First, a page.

Making it my job
I stayed a night there on my latest Japan bike tour. It was a great surprise, as I did not even know it existed (my original plan was changed at the last minute when a local told me that the route I wanted to take only went to the top of the mountain, but there was no road on the other side. This caused me to take a detour which passed by, to my delight, this little town deep in the mountains.
I camped there for the night, after a day of unexpected climbing, thinking that in the morning I would get up and cruise down into Nagano. It wasn't until I visited the "onsen Museum" in Kusatsu that I saw a 3D sculpture of the area and realized I had to climb another thousand meters or so to the top of a volcano.
That was a great day.
As for the night in Kusatsu, it was raining when I arrived, and I didn't see anyplace sheltered to put up the tent so I decided to handle it after I had taken a long bath and a few hours resting in the most famous onsen (also the most expensive at 600 yen - there are several free baths in the town, but while they are great for soaking, there is no place to wash up with soap, and more important for me at that time, no comfortable room to rest in as I eat dinner, drink a beer and read a book.)
My plan B was to sneak back to the onesen after it had closed and put up my tent under one of the roof overhangs. Luckily the people at the front desk were able to show me how to get to a park with a covered picnic table. Of course, the picnic table does not move, and the roof only covers the table, so I ended up putting my tent on top of the table.
Around 2 am I was awaken by a polite but forceful "sumimasen!". It turns out that the neighbors had called the police alerting them of a freak who puts his tent on a picnic table in a park. The police, however, were very friendly and understanding. I explained that it was because of the rain, but I can move if they want. They said no, that would be too "kawaisou" (means "poor", as in "poor Kevin has to sleep in the rain".) They said that as long as I promise to leave early in the morning, they would explain to the complainant that I am a nice gaijin - which explains why my tent is in the park, since, as they told me, Japanese people only camp in campgrounds.
So I had a good night, and finally, after years of touring Japan and sleeping in parks, parking lots, temples, and graveyards, I have had my first run-in with the law.
I have never really thought seriously about being an actor - although in grade-school I was far-and-away the best actor, which pretty much guaranteed that I would not get to be "God", but rather had to settle for "Moses" because he had the most lines and was the "main" character. I still remember some of the lines.
Since then though, I have never really thought about being an actor. Until, that is, when I see Brad Pitt or some other actor with a ripped (but not too pumped) body and think "I could look like that too - if it was my job". I have often fantasized at how great it would be to be able to spend guilt-free hours running and training every day.
For most of us, working out is something that has to be done in our "free time". For some reason we dedicate the vast majority of our waking hours to someone else's dreams, and focusing on the health of our employer's company. We then try to focus on our own health, and make all of our own dreams come true in the few hours left over. Of course, if we have a spouse, partner, or kids, spending time with them tends to becomes second priority to our employer's goals, and the dreams and health may get pushed further back on the priority list.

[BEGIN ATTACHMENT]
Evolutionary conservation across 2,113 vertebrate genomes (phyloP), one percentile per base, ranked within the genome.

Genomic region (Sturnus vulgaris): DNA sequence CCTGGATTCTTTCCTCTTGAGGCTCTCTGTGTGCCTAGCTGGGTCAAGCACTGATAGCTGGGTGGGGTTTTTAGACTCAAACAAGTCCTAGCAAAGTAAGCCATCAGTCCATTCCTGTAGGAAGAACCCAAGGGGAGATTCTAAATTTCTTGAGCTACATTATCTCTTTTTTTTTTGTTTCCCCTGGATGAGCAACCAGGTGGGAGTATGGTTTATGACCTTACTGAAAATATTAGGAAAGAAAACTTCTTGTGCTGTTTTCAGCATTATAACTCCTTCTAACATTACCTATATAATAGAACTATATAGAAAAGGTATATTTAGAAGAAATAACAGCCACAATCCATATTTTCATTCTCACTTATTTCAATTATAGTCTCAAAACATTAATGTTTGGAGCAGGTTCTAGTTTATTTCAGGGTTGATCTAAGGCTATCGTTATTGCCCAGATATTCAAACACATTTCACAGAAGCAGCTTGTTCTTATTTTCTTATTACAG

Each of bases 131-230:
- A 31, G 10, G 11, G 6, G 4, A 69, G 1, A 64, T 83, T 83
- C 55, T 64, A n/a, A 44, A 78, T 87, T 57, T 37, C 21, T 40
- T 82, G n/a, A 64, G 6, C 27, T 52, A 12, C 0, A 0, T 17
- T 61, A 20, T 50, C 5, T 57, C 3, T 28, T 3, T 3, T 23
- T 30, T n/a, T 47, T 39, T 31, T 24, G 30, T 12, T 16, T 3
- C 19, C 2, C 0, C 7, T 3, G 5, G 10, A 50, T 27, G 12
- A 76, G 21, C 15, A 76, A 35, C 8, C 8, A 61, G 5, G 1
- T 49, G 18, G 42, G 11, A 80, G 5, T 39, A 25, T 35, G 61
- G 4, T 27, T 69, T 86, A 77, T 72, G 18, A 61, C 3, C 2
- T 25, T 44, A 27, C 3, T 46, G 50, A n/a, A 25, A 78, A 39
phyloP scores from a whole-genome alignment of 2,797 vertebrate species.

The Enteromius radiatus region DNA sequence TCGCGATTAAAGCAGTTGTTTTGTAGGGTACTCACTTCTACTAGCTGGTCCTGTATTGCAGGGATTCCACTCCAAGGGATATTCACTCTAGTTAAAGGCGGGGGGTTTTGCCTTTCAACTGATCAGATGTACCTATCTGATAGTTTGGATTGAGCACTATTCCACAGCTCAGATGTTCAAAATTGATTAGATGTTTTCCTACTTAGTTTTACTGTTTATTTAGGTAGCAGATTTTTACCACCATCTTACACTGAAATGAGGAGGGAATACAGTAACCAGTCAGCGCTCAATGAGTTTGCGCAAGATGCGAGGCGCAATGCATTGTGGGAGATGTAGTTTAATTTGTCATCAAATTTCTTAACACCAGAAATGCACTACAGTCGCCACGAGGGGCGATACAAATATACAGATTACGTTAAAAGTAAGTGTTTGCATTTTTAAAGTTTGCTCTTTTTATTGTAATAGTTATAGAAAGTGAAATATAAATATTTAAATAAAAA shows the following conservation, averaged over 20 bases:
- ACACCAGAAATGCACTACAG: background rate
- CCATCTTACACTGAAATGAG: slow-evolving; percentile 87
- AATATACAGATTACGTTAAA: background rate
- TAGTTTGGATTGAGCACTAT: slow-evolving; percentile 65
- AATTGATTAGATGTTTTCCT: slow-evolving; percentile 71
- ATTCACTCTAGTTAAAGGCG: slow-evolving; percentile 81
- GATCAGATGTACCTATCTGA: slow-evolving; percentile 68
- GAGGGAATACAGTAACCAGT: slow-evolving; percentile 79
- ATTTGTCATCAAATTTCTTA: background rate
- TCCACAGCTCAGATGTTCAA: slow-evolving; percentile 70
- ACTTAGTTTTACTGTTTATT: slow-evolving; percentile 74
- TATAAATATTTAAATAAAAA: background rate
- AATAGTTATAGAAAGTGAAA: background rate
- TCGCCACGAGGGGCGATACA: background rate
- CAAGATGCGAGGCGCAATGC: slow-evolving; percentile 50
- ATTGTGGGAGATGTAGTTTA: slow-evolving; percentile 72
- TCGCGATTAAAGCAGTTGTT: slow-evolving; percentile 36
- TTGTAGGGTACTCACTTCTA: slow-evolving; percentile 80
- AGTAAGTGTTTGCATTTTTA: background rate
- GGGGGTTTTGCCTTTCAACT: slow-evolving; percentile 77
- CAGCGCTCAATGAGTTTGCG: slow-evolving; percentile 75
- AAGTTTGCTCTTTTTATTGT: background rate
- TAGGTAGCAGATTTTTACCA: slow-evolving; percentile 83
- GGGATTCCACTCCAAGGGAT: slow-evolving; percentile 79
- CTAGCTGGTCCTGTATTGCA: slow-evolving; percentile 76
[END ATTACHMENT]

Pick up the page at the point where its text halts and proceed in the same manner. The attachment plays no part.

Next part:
While I have been making a huge effort these past few years to focus on my own dreams (and it is and effort - it's much harder than just living the status quo), my efforts at taking care of myself physically, and meeting my own physical expectations and urges to be fit, still falls more to the wayside than I would like.
Much of it is because, although I enjoy running, weight-training, and now yoga, doing these things usually seems to be a purely "luxury" act - i.e. only for personal pleasure, not really contributing to the success (which includes financial) of the "big dream". As such, working out every day makes me feel better physically, but even when I don't have a 9-6 job, the mental stress of knowing that that time spent doesn't work toward a financial goal prevents me from spending more time, or enjoying the time I do spend as much as I could. Thus the jealousy toward actors who *have* to work out and train as a *part* of their job.
Well, all of that is changing, and I am loving it.
No, I am not becoming a model, and actor, or even a porn star. But my "big dream" does require a higher degree of physical fitness than does web-development or sustainability consulting. As a new adviser / marketing guru / potential partner, and (even better) willing investor mentioned, a key difference between making the dream a regular dream and a WOW dream (my words, not his), is my image. I gotta come across as a god, a superman-like-being who knows and can do anything related to the dream (above and beyond the physical requirements).
For the past two months I have focused on creating a lot of guilt-free free time for myself to work on the dream, and have been taking advantage of it by working out 2-4 hours each day (a little less on weekends), doing yoga, running, weight-training, and biking. I feel great physically, and want to do more. Still, I was not free from the "guilt" of working on myself when I could have been working on "the big dream". I could not *enjoy* the workout time to its fullest.
Today, however, my workout was long and guilt-free. I think I even worked out harder now that I have a larger goal than just "to make me feel good and healthy" (which doesn't require as heavy of a workout). I wish that my own health was enough to motivate me, but sometimes I guess we gotta see the $green$ as well.